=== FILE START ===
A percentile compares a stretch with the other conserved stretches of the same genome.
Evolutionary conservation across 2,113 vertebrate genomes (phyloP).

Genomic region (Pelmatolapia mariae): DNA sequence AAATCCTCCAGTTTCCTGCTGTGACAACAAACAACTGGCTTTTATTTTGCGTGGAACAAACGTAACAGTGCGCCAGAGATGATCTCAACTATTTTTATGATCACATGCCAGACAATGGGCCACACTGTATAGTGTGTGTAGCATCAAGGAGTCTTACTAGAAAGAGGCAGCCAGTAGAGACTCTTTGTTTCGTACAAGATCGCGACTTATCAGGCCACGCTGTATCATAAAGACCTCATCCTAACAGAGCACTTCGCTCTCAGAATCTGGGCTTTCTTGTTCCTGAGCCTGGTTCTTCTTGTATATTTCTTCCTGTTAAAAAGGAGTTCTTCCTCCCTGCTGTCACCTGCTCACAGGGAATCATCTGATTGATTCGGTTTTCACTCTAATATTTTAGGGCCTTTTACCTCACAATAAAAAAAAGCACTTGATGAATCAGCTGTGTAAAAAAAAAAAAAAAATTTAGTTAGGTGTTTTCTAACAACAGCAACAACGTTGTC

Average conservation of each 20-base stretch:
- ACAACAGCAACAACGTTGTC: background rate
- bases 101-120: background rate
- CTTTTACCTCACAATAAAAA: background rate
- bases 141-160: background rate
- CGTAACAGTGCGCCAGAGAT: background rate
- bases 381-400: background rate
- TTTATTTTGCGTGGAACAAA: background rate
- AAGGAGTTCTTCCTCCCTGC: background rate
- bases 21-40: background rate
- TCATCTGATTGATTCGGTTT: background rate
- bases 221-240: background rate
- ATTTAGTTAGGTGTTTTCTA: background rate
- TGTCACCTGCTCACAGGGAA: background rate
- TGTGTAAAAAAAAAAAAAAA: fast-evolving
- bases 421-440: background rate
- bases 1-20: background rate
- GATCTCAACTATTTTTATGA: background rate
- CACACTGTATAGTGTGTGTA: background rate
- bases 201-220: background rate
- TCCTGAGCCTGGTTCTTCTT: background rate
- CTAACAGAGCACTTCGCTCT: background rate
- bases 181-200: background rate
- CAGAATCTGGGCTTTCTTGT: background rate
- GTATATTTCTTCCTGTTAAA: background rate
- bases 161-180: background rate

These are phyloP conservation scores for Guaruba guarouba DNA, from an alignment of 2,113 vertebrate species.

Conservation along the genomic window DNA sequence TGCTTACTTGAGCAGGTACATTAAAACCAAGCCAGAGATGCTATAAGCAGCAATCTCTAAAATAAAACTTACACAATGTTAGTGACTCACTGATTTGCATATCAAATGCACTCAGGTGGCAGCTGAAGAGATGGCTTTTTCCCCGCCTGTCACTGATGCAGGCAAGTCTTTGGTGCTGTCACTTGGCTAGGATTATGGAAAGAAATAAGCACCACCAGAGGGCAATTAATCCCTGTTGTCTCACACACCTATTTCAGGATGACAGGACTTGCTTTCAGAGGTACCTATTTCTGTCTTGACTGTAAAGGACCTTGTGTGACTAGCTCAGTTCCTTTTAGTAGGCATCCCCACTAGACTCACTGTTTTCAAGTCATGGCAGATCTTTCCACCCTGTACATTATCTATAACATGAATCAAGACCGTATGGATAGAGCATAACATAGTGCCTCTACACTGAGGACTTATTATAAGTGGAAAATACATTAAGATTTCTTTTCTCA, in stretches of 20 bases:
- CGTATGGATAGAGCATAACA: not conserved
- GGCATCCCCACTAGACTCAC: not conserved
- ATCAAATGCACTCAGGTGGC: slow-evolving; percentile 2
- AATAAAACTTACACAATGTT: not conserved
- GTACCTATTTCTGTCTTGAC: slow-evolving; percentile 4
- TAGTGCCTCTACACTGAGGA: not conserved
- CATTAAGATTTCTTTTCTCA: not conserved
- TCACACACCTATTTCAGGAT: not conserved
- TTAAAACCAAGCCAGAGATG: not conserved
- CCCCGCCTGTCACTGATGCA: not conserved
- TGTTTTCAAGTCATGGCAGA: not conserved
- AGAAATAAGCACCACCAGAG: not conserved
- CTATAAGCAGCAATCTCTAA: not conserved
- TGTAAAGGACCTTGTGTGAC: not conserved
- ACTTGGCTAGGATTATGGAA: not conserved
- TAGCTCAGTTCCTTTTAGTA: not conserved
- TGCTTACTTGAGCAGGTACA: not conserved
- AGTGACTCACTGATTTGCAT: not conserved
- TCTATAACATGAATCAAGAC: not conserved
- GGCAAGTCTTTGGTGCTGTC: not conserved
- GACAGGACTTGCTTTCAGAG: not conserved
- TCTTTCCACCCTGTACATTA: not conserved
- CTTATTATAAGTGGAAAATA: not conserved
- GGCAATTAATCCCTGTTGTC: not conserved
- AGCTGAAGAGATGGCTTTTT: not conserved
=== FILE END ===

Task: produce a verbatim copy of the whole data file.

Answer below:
A percentile compares a stretch with the other conserved stretches of the same genome.
Evolutionary conservation across 2,113 vertebrate genomes (phyloP).

Genomic region (Pelmatolapia mariae): DNA sequence AAATCCTCCAGTTTCCTGCTGTGACAACAAACAACTGGCTTTTATTTTGCGTGGAACAAACGTAACAGTGCGCCAGAGATGATCTCAACTATTTTTATGATCACATGCCAGACAATGGGCCACACTGTATAGTGTGTGTAGCATCAAGGAGTCTTACTAGAAAGAGGCAGCCAGTAGAGACTCTTTGTTTCGTACAAGATCGCGACTTATCAGGCCACGCTGTATCATAAAGACCTCATCCTAACAGAGCACTTCGCTCTCAGAATCTGGGCTTTCTTGTTCCTGAGCCTGGTTCTTCTTGTATATTTCTTCCTGTTAAAAAGGAGTTCTTCCTCCCTGCTGTCACCTGCTCACAGGGAATCATCTGATTGATTCGGTTTTCACTCTAATATTTTAGGGCCTTTTACCTCACAATAAAAAAAAGCACTTGATGAATCAGCTGTGTAAAAAAAAAAAAAAAATTTAGTTAGGTGTTTTCTAACAACAGCAACAACGTTGTC

Average conservation of each 20-base stretch:
- ACAACAGCAACAACGTTGTC: background rate
- bases 101-120: background rate
- CTTTTACCTCACAATAAAAA: background rate
- bases 141-160: background rate
- CGTAACAGTGCGCCAGAGAT: background rate
- bases 381-400: background rate
- TTTATTTTGCGTGGAACAAA: background rate
- AAGGAGTTCTTCCTCCCTGC: background rate
- bases 21-40: background rate
- TCATCTGATTGATTCGGTTT: background rate
- bases 221-240: background rate
- ATTTAGTTAGGTGTTTTCTA: background rate
- TGTCACCTGCTCACAGGGAA: background rate
- TGTGTAAAAAAAAAAAAAAA: fast-evolving
- bases 421-440: background rate
- bases 1-20: background rate
- GATCTCAACTATTTTTATGA: background rate
- CACACTGTATAGTGTGTGTA: background rate
- bases 201-220: background rate
- TCCTGAGCCTGGTTCTTCTT: background rate
- CTAACAGAGCACTTCGCTCT: background rate
- bases 181-200: background rate
- CAGAATCTGGGCTTTCTTGT: background rate
- GTATATTTCTTCCTGTTAAA: background rate
- bases 161-180: background rate

These are phyloP conservation scores for Guaruba guarouba DNA, from an alignment of 2,113 vertebrate species.

Conservation along the genomic window DNA sequence TGCTTACTTGAGCAGGTACATTAAAACCAAGCCAGAGATGCTATAAGCAGCAATCTCTAAAATAAAACTTACACAATGTTAGTGACTCACTGATTTGCATATCAAATGCACTCAGGTGGCAGCTGAAGAGATGGCTTTTTCCCCGCCTGTCACTGATGCAGGCAAGTCTTTGGTGCTGTCACTTGGCTAGGATTATGGAAAGAAATAAGCACCACCAGAGGGCAATTAATCCCTGTTGTCTCACACACCTATTTCAGGATGACAGGACTTGCTTTCAGAGGTACCTATTTCTGTCTTGACTGTAAAGGACCTTGTGTGACTAGCTCAGTTCCTTTTAGTAGGCATCCCCACTAGACTCACTGTTTTCAAGTCATGGCAGATCTTTCCACCCTGTACATTATCTATAACATGAATCAAGACCGTATGGATAGAGCATAACATAGTGCCTCTACACTGAGGACTTATTATAAGTGGAAAATACATTAAGATTTCTTTTCTCA, in stretches of 20 bases:
- CGTATGGATAGAGCATAACA: not conserved
- GGCATCCCCACTAGACTCAC: not conserved
- ATCAAATGCACTCAGGTGGC: slow-evolving; percentile 2
- AATAAAACTTACACAATGTT: not conserved
- GTACCTATTTCTGTCTTGAC: slow-evolving; percentile 4
- TAGTGCCTCTACACTGAGGA: not conserved
- CATTAAGATTTCTTTTCTCA: not conserved
- TCACACACCTATTTCAGGAT: not conserved
- TTAAAACCAAGCCAGAGATG: not conserved
- CCCCGCCTGTCACTGATGCA: not conserved
- TGTTTTCAAGTCATGGCAGA: not conserved
- AGAAATAAGCACCACCAGAG: not conserved
- CTATAAGCAGCAATCTCTAA: not conserved
- TGTAAAGGACCTTGTGTGAC: not conserved
- ACTTGGCTAGGATTATGGAA: not conserved
- TAGCTCAGTTCCTTTTAGTA: not conserved
- TGCTTACTTGAGCAGGTACA: not conserved
- AGTGACTCACTGATTTGCAT: not conserved
- TCTATAACATGAATCAAGAC: not conserved
- GGCAAGTCTTTGGTGCTGTC: not conserved
- GACAGGACTTGCTTTCAGAG: not conserved
- TCTTTCCACCCTGTACATTA: not conserved
- CTTATTATAAGTGGAAAATA: not conserved
- GGCAATTAATCCCTGTTGTC: not conserved
- AGCTGAAGAGATGGCTTTTT: not conserved